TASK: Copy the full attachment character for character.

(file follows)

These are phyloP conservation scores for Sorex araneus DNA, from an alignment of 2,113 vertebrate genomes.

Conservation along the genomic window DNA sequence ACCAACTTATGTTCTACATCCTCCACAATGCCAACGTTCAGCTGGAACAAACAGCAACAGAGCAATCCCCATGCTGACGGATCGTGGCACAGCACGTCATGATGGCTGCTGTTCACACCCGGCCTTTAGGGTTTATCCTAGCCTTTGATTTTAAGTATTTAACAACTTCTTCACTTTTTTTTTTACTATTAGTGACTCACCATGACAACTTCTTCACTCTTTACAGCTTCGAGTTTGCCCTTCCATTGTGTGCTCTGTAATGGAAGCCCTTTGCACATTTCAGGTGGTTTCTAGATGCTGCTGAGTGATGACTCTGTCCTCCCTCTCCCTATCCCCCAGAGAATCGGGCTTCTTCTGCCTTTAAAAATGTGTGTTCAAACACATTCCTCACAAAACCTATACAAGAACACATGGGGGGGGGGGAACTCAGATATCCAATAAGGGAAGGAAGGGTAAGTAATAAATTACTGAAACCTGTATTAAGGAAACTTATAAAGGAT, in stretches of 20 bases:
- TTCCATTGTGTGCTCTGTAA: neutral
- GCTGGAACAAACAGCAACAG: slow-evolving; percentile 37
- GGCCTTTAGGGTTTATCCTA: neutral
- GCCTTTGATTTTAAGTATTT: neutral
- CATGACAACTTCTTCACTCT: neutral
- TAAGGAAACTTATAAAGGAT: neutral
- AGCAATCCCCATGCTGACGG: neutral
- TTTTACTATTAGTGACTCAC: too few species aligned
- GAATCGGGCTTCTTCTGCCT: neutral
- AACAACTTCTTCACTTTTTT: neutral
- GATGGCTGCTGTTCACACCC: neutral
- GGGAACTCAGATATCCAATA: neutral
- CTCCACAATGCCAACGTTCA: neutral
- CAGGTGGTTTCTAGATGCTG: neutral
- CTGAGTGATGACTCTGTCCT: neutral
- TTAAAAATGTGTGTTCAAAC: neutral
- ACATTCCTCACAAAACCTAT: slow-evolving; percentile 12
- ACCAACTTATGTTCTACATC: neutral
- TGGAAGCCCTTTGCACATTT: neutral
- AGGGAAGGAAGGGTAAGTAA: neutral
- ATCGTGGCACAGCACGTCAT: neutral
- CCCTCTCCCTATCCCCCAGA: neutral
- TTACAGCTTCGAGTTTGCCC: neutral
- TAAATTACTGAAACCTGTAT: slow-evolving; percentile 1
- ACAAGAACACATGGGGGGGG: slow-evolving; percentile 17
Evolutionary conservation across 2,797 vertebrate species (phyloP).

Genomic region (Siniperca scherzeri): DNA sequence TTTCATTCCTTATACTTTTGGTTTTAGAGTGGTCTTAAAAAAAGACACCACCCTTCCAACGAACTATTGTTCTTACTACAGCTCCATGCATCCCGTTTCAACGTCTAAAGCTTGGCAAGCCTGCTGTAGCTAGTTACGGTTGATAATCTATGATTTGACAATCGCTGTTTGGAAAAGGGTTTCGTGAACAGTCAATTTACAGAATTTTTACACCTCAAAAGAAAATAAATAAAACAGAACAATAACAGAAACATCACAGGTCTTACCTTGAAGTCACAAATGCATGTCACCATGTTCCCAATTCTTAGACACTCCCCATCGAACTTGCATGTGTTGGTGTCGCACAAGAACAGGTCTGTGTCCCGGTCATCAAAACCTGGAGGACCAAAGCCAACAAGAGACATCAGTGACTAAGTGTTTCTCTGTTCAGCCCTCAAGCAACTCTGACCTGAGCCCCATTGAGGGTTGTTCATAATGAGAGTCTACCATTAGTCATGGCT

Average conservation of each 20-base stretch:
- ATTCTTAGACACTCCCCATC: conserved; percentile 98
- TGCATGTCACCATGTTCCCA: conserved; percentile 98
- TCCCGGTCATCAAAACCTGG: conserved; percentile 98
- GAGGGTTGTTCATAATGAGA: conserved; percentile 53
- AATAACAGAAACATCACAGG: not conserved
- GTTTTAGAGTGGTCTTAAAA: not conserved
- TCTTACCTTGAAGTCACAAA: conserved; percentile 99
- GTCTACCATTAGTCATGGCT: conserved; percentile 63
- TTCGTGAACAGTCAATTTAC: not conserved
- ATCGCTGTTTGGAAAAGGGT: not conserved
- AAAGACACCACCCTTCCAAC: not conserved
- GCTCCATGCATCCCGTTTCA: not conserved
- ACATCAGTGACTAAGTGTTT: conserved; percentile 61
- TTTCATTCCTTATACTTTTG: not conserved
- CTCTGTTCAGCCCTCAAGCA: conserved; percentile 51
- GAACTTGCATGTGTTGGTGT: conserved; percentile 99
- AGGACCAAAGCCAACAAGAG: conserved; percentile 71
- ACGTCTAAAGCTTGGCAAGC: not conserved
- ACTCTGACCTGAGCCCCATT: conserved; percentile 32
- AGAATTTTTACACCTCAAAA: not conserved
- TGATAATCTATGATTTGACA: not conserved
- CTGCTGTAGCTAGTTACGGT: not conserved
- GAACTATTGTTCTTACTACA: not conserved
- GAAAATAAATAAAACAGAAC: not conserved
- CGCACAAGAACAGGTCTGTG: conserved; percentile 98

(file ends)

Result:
These are phyloP conservation scores for Sorex araneus DNA, from an alignment of 2,113 vertebrate genomes.

Conservation along the genomic window DNA sequence ACCAACTTATGTTCTACATCCTCCACAATGCCAACGTTCAGCTGGAACAAACAGCAACAGAGCAATCCCCATGCTGACGGATCGTGGCACAGCACGTCATGATGGCTGCTGTTCACACCCGGCCTTTAGGGTTTATCCTAGCCTTTGATTTTAAGTATTTAACAACTTCTTCACTTTTTTTTTTACTATTAGTGACTCACCATGACAACTTCTTCACTCTTTACAGCTTCGAGTTTGCCCTTCCATTGTGTGCTCTGTAATGGAAGCCCTTTGCACATTTCAGGTGGTTTCTAGATGCTGCTGAGTGATGACTCTGTCCTCCCTCTCCCTATCCCCCAGAGAATCGGGCTTCTTCTGCCTTTAAAAATGTGTGTTCAAACACATTCCTCACAAAACCTATACAAGAACACATGGGGGGGGGGGAACTCAGATATCCAATAAGGGAAGGAAGGGTAAGTAATAAATTACTGAAACCTGTATTAAGGAAACTTATAAAGGAT, in stretches of 20 bases:
- TTCCATTGTGTGCTCTGTAA: neutral
- GCTGGAACAAACAGCAACAG: slow-evolving; percentile 37
- GGCCTTTAGGGTTTATCCTA: neutral
- GCCTTTGATTTTAAGTATTT: neutral
- CATGACAACTTCTTCACTCT: neutral
- TAAGGAAACTTATAAAGGAT: neutral
- AGCAATCCCCATGCTGACGG: neutral
- TTTTACTATTAGTGACTCAC: too few species aligned
- GAATCGGGCTTCTTCTGCCT: neutral
- AACAACTTCTTCACTTTTTT: neutral
- GATGGCTGCTGTTCACACCC: neutral
- GGGAACTCAGATATCCAATA: neutral
- CTCCACAATGCCAACGTTCA: neutral
- CAGGTGGTTTCTAGATGCTG: neutral
- CTGAGTGATGACTCTGTCCT: neutral
- TTAAAAATGTGTGTTCAAAC: neutral
- ACATTCCTCACAAAACCTAT: slow-evolving; percentile 12
- ACCAACTTATGTTCTACATC: neutral
- TGGAAGCCCTTTGCACATTT: neutral
- AGGGAAGGAAGGGTAAGTAA: neutral
- ATCGTGGCACAGCACGTCAT: neutral
- CCCTCTCCCTATCCCCCAGA: neutral
- TTACAGCTTCGAGTTTGCCC: neutral
- TAAATTACTGAAACCTGTAT: slow-evolving; percentile 1
- ACAAGAACACATGGGGGGGG: slow-evolving; percentile 17
Evolutionary conservation across 2,797 vertebrate species (phyloP).

Genomic region (Siniperca scherzeri): DNA sequence TTTCATTCCTTATACTTTTGGTTTTAGAGTGGTCTTAAAAAAAGACACCACCCTTCCAACGAACTATTGTTCTTACTACAGCTCCATGCATCCCGTTTCAACGTCTAAAGCTTGGCAAGCCTGCTGTAGCTAGTTACGGTTGATAATCTATGATTTGACAATCGCTGTTTGGAAAAGGGTTTCGTGAACAGTCAATTTACAGAATTTTTACACCTCAAAAGAAAATAAATAAAACAGAACAATAACAGAAACATCACAGGTCTTACCTTGAAGTCACAAATGCATGTCACCATGTTCCCAATTCTTAGACACTCCCCATCGAACTTGCATGTGTTGGTGTCGCACAAGAACAGGTCTGTGTCCCGGTCATCAAAACCTGGAGGACCAAAGCCAACAAGAGACATCAGTGACTAAGTGTTTCTCTGTTCAGCCCTCAAGCAACTCTGACCTGAGCCCCATTGAGGGTTGTTCATAATGAGAGTCTACCATTAGTCATGGCT

Average conservation of each 20-base stretch:
- ATTCTTAGACACTCCCCATC: conserved; percentile 98
- TGCATGTCACCATGTTCCCA: conserved; percentile 98
- TCCCGGTCATCAAAACCTGG: conserved; percentile 98
- GAGGGTTGTTCATAATGAGA: conserved; percentile 53
- AATAACAGAAACATCACAGG: not conserved
- GTTTTAGAGTGGTCTTAAAA: not conserved
- TCTTACCTTGAAGTCACAAA: conserved; percentile 99
- GTCTACCATTAGTCATGGCT: conserved; percentile 63
- TTCGTGAACAGTCAATTTAC: not conserved
- ATCGCTGTTTGGAAAAGGGT: not conserved
- AAAGACACCACCCTTCCAAC: not conserved
- GCTCCATGCATCCCGTTTCA: not conserved
- ACATCAGTGACTAAGTGTTT: conserved; percentile 61
- TTTCATTCCTTATACTTTTG: not conserved
- CTCTGTTCAGCCCTCAAGCA: conserved; percentile 51
- GAACTTGCATGTGTTGGTGT: conserved; percentile 99
- AGGACCAAAGCCAACAAGAG: conserved; percentile 71
- ACGTCTAAAGCTTGGCAAGC: not conserved
- ACTCTGACCTGAGCCCCATT: conserved; percentile 32
- AGAATTTTTACACCTCAAAA: not conserved
- TGATAATCTATGATTTGACA: not conserved
- CTGCTGTAGCTAGTTACGGT: not conserved
- GAACTATTGTTCTTACTACA: not conserved
- GAAAATAAATAAAACAGAAC: not conserved
- CGCACAAGAACAGGTCTGTG: conserved; percentile 98